Colour blindness

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The type of colour blindness are blue, green and red, which is caused by a defect in cone cells. The most usual form is red-green colour blindness (also known as Deuteranopia) affecting 7-10% of males. Red-green colour blindness is an X-linked recessive disorder in which both men and women can get the disease, although it is much more common in males. In order for this disease to occur it requires an affected male and either a homozygous recessive or heterozygous mother. Affected males have normal sons but carrier daughters (or affected daughters depending on the mothers genotype) proving that the disorder is inherited by the X chromosome. Affected heterozygous mothers will pass condition to 50% of daughters and sons. Son's are more likely to inherit the disease as the recessive allele cannot be masked[1].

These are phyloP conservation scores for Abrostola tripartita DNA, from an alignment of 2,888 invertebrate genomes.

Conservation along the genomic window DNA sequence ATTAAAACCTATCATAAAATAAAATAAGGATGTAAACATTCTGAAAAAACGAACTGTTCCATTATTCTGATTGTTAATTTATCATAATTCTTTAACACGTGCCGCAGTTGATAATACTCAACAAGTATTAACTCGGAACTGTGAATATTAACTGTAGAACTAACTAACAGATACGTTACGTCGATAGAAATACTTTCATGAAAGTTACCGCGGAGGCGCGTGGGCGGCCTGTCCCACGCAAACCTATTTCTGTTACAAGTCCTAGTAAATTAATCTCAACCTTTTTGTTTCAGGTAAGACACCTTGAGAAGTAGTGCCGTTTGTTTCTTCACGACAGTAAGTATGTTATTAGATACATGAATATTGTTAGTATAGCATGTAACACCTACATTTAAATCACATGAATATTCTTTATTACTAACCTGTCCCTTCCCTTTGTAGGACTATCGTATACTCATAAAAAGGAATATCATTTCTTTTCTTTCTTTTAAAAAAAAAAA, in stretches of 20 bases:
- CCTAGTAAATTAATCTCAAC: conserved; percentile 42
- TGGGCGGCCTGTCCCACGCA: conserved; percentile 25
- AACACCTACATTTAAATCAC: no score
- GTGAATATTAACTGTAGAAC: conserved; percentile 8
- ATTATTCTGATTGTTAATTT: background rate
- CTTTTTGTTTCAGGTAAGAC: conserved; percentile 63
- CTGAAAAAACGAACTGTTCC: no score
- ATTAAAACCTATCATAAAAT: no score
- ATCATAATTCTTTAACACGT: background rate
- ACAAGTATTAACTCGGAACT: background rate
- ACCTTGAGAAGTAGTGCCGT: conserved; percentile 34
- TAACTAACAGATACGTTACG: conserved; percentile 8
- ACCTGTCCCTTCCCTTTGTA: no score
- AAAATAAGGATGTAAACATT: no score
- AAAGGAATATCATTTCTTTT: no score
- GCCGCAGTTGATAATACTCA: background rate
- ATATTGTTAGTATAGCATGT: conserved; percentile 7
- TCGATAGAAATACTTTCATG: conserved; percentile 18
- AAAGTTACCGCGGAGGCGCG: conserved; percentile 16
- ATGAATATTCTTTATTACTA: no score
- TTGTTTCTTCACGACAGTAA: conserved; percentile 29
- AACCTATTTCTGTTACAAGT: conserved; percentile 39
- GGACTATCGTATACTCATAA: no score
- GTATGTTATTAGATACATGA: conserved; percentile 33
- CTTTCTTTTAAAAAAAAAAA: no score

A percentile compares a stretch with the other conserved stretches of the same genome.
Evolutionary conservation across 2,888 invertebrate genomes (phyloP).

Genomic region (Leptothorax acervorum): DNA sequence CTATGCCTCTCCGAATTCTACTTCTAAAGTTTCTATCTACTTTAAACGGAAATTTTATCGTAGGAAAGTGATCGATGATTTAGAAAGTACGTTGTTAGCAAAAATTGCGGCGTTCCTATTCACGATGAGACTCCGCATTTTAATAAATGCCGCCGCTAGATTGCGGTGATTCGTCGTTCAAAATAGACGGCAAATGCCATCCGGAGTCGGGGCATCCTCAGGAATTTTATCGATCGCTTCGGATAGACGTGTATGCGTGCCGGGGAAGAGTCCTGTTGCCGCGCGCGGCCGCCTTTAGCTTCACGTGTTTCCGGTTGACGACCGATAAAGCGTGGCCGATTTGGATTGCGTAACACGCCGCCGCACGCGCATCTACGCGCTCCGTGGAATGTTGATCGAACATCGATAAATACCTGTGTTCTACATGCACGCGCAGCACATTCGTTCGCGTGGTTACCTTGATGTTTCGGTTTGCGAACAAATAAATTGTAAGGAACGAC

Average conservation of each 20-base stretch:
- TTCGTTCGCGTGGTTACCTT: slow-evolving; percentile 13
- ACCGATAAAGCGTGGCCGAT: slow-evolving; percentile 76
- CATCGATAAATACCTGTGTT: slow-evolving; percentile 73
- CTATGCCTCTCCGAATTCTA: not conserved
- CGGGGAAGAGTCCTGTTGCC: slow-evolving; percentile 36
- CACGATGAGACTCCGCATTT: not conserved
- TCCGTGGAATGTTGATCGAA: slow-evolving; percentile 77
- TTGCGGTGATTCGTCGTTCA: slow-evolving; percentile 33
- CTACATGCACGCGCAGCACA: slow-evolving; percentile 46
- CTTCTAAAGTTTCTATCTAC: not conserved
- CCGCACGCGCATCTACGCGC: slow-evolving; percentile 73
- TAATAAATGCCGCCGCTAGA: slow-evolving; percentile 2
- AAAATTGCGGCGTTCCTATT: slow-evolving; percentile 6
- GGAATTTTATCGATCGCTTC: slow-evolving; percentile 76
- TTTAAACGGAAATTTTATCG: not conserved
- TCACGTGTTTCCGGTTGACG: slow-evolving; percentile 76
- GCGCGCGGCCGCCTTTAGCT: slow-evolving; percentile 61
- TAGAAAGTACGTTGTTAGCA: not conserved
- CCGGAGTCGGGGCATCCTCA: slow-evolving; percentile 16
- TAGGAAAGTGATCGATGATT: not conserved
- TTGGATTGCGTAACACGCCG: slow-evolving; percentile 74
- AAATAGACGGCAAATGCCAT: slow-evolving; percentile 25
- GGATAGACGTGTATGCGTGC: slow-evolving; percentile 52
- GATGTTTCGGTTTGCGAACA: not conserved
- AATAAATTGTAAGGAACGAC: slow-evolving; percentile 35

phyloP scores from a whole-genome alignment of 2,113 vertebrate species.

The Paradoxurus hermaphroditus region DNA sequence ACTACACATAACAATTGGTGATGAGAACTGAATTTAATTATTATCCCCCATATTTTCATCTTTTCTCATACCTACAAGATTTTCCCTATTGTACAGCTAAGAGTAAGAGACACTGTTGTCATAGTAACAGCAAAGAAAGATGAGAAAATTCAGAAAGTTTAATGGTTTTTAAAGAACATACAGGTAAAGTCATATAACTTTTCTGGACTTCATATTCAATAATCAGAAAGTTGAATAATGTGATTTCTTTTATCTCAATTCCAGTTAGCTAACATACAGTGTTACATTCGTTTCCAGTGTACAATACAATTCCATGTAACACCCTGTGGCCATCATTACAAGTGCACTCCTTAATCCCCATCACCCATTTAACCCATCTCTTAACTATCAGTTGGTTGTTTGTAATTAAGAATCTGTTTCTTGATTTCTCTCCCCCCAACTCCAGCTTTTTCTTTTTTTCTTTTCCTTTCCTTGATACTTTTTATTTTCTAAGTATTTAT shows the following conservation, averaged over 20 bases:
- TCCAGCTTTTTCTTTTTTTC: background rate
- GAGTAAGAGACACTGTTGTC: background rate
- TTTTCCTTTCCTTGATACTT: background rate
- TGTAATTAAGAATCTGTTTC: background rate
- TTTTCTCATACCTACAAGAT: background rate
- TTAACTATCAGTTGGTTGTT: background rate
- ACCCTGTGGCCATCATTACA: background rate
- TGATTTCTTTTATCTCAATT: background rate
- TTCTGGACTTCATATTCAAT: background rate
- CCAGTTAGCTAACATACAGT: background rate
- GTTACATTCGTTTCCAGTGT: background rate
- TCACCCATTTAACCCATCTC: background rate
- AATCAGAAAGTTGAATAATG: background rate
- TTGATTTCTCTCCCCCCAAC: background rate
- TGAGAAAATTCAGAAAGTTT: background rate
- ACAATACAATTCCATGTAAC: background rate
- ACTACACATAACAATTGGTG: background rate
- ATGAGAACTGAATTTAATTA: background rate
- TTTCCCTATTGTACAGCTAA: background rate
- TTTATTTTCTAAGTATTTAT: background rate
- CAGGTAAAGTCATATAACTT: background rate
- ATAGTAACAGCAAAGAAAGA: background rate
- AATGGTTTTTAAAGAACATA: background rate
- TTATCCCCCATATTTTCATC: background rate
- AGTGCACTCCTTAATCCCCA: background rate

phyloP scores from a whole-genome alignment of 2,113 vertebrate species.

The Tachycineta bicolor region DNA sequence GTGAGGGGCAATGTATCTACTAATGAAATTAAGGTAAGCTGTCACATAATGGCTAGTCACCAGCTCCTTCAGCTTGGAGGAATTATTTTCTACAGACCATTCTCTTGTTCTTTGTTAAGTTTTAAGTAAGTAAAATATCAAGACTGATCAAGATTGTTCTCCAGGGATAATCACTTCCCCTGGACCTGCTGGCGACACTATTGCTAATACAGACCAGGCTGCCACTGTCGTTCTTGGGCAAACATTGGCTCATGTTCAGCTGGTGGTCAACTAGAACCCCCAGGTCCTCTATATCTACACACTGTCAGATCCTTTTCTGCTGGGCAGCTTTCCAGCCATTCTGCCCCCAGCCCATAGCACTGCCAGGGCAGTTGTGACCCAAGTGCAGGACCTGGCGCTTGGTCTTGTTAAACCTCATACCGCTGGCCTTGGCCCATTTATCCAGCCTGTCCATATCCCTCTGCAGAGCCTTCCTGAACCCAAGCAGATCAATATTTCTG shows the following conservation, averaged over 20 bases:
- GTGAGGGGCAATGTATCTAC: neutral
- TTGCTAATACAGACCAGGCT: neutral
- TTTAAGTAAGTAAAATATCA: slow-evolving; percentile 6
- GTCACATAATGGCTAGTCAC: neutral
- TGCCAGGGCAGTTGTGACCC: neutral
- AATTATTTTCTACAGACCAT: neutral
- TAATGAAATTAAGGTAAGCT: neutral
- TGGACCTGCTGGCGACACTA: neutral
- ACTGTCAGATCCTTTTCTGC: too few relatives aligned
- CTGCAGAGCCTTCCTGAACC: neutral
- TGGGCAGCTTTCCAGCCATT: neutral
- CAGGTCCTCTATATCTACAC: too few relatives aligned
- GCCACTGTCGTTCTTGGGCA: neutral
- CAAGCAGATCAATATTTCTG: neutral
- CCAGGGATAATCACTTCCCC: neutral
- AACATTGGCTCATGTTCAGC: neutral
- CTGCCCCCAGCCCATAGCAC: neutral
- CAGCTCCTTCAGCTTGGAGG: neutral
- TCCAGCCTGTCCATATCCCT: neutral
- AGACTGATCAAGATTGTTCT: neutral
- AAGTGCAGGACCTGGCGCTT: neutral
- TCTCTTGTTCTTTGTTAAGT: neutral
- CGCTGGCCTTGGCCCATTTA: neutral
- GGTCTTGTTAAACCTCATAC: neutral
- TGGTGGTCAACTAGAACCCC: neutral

References

  1. Reference: Alberts et al (2008) The Molceular Biology of The Cell, 5th Edition. New York: Garland Science.
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